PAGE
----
On cookies, they've always been in BrE but they're a type of biscuit in the same way as candy is a type of sweet. You could call a nobbly biscuit, perhaps with flecks of chocolate in it, a cookie (as well as a biscuit) but you couldn't call, for example, a chocolate digestive a cookie, let alone a Rich Tea. On aeroplanes/airplanes in the old, propeller-driven days, the hostess would tour the cabin with a basket of cough candy before takeoff, which came in disconcertingly brown translucent nuggets and which was supposed to stop your ears popping. I tried using the stuff but the little sweets kept falling out during turbulence.

    In the European Union there was an argument over whether Jaffa cakes were biscuits or cakes for fiscal purposes. The name suggests a cake but, I believe, there was an advantage to their being classified as biscuits. My mum is rather partial to something called a Jaffa cake bar which I suppose could be a cake, a biscuit, a sweet or perhaps even a fruit. Cf. here latte which means milk in Italian but a type of coffee in AmE. There's BrE Rich Tea which is neither rich nor a type of tea but a profoundly unsatisfying biscuit made for BrE dunking. Custard creams are not creams and I do wonder if the filling is custard. Having a bourbon at 11 in the morning sounds pretty cool, but most certainly isn't, any more than wine gums are. Chocolate cigarettes at the bus-stop were fun but have been banned along with licorice pipes and sweet matches, and God help you these days if you're found boarding a transatlantic flight with a sherbert fountain up your jumper.

  5. Whoops: sherbet. Believe it or not, I do preview this stuff.

  6. I can't think of any British words that have become popular here in the US. If I heard someone say rubbish, I would think it was "old-fashioned" rather than "British," and I've yet to hear "sex-up."

    I do wonder, and I admit it is off-topic, but I recall reading an article a while back claiming that "sell-by" and "use-by" are specifically British terms that have crept into American useage in recent years (the article claimed "experation date" was more American). Is this true?

  7. 50 Cent's use of 'wanksta' to mean something like 'wannabe gangster' would seem to be derived from the Briticism 'wanker'.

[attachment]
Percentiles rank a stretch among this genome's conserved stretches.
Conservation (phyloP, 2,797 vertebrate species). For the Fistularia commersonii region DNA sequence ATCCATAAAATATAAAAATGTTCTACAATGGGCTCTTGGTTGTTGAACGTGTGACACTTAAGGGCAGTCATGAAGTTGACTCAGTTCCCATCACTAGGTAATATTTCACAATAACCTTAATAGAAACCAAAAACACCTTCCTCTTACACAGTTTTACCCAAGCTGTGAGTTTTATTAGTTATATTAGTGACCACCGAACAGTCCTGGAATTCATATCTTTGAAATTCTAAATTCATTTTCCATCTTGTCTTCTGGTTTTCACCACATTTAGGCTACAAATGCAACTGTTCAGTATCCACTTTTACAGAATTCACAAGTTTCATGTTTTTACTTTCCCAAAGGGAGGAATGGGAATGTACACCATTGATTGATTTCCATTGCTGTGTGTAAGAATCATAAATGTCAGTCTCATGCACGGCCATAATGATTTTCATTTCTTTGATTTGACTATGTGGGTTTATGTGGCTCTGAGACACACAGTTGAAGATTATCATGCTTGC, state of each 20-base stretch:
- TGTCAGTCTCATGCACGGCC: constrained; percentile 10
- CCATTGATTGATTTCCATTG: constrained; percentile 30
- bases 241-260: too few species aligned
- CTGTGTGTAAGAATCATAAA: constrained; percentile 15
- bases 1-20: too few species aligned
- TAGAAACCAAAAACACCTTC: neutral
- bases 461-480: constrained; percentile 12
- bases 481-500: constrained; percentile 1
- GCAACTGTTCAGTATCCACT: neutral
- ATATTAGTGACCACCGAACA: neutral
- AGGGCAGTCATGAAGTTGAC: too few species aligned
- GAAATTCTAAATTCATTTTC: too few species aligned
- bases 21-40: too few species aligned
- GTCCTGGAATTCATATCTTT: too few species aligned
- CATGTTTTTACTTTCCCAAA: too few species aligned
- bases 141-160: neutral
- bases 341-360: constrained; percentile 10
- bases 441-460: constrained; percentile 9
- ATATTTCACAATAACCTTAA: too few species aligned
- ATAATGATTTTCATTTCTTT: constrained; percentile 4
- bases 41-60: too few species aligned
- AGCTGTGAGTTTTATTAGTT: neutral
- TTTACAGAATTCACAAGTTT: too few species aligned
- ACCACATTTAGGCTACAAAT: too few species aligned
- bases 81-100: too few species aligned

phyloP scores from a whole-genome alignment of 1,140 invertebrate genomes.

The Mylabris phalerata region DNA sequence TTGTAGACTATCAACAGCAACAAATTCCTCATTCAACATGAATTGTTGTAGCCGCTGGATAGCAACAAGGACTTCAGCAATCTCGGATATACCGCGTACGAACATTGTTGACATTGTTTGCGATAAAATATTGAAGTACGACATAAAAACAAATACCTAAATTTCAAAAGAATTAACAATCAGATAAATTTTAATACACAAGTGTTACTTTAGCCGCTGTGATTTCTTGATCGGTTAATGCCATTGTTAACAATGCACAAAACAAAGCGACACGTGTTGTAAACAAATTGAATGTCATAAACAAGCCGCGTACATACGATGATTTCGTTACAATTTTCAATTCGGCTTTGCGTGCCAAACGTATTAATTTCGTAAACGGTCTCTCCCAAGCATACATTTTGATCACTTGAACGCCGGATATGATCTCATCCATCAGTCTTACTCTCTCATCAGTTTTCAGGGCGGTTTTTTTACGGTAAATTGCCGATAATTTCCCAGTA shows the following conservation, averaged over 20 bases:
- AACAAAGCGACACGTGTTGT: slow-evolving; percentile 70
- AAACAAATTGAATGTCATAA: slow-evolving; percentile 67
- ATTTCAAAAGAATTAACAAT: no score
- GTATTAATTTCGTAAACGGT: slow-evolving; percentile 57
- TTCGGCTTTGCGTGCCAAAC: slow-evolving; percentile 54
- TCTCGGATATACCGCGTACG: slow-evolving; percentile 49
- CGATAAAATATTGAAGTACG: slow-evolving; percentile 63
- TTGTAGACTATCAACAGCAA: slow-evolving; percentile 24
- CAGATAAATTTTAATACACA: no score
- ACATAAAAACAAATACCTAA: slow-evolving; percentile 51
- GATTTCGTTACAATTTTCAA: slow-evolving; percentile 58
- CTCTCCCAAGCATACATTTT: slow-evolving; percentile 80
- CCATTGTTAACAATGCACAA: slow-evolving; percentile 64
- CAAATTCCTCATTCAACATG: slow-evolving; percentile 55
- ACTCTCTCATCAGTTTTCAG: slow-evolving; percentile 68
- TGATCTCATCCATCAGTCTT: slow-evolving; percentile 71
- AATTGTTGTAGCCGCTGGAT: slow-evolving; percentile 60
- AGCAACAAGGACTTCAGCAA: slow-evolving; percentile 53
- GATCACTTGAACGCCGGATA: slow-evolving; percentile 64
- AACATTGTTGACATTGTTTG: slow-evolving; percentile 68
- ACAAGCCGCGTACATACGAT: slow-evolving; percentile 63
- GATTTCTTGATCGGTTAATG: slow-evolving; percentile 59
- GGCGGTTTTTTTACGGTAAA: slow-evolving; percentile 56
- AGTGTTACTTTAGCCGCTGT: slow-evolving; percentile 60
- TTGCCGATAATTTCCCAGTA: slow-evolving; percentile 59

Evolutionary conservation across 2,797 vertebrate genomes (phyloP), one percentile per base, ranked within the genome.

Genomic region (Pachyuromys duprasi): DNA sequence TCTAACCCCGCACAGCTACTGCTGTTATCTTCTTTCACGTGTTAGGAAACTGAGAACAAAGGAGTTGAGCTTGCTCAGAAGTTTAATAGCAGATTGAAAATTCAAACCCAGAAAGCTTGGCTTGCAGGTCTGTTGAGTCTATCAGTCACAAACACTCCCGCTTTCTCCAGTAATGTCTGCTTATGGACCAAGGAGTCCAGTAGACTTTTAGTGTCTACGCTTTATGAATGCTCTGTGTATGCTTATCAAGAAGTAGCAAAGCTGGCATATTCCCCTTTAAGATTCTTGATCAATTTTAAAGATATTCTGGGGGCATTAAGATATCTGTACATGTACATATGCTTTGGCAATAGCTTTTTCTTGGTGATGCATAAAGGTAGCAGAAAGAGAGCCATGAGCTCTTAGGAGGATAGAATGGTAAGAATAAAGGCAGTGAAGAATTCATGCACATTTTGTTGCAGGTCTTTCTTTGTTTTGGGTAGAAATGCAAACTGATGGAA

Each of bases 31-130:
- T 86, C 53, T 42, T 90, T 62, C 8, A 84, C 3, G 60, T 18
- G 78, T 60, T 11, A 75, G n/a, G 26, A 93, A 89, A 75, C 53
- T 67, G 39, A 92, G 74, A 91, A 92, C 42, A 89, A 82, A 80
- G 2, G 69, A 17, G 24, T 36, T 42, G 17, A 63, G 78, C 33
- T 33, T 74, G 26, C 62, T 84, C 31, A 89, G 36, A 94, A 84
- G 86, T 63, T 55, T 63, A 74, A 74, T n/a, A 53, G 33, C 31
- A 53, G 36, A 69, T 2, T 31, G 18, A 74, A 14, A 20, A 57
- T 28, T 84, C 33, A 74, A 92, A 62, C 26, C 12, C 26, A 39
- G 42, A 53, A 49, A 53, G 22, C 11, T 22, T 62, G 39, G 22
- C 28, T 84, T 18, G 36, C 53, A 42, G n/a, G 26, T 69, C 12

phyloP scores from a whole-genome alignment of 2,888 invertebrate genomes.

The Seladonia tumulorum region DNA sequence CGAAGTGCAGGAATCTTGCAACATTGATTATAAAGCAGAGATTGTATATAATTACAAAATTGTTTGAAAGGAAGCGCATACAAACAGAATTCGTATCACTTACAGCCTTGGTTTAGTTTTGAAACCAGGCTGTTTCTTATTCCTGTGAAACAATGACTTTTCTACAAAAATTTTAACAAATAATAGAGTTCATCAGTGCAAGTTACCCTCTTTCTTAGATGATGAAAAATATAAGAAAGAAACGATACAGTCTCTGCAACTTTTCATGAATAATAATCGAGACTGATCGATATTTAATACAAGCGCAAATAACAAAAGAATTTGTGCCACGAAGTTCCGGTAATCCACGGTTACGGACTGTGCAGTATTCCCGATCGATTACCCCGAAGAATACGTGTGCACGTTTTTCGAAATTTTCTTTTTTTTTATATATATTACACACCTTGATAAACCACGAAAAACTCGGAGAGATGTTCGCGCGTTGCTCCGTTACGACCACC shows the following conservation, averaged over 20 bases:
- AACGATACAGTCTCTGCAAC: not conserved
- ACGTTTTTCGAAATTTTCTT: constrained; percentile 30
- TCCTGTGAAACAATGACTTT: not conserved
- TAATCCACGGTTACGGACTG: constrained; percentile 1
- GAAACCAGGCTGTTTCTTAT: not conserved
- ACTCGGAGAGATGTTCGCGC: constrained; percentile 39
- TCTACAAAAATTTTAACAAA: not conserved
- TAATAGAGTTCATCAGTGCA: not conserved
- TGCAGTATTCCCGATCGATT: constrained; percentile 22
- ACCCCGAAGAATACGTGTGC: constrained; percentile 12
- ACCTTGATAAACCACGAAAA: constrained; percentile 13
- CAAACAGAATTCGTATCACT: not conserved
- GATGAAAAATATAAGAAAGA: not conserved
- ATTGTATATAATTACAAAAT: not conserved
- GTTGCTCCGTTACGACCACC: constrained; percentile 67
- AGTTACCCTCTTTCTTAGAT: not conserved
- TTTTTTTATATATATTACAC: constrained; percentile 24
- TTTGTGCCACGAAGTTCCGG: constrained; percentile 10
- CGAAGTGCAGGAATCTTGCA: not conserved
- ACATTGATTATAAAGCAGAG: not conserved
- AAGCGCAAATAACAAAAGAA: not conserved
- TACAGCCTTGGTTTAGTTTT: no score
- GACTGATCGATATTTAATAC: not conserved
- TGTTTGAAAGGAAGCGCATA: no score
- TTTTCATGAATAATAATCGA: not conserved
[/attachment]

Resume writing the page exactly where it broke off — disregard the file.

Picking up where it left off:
btw, the Jaffa Cake thing: in the UK, foods which are necessities are exempt from VAT (sales tax). Biscuits and cakes are both considered to be necessities, but chocolate biscuits are luxuries. So it's in MacVities' interests to have Jaffa Cakes classified as cakes rather than chocolate biscuits.

  8. Come to think of it, I have heard wanker from Americans this year. This deserves investigation! (I'm on the case!)

  9. I think I have heard wanker, now that someone mentioned it. Also, isn't nutter British? I know someone who says that too.

  10. Wanker, yes absolutely. How could I have forgotten. The BrE WOTY in America. No doubt about it. Driven by left-wing political blog Eschaton, written by Atrios aka Duncan Black, who gives a "Wanker of the Day" award, every day. As here, for example. If you do a Blogger search for "wanker," you'll find tons of uses of the term from American blogs, most deriving immediately or ultimately from Atrios.

    About "rubbish," I'd say it was old-fashioned if used to refer specifically to (AmE) garbage or trash, but British if used generally to refer to something bad, as in, "Britney Spears is rubbish."

  11. While rapping elsewhere on the web with online chums on language-matters, I just coined grammarak, n., person obsessed with rules of language; inclined to be a sloppy dresser. The word may be analogous with the colloquial BrE use of anorak.


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AmE = American English
BrE = British English
OED = Oxford English Dictionary (online)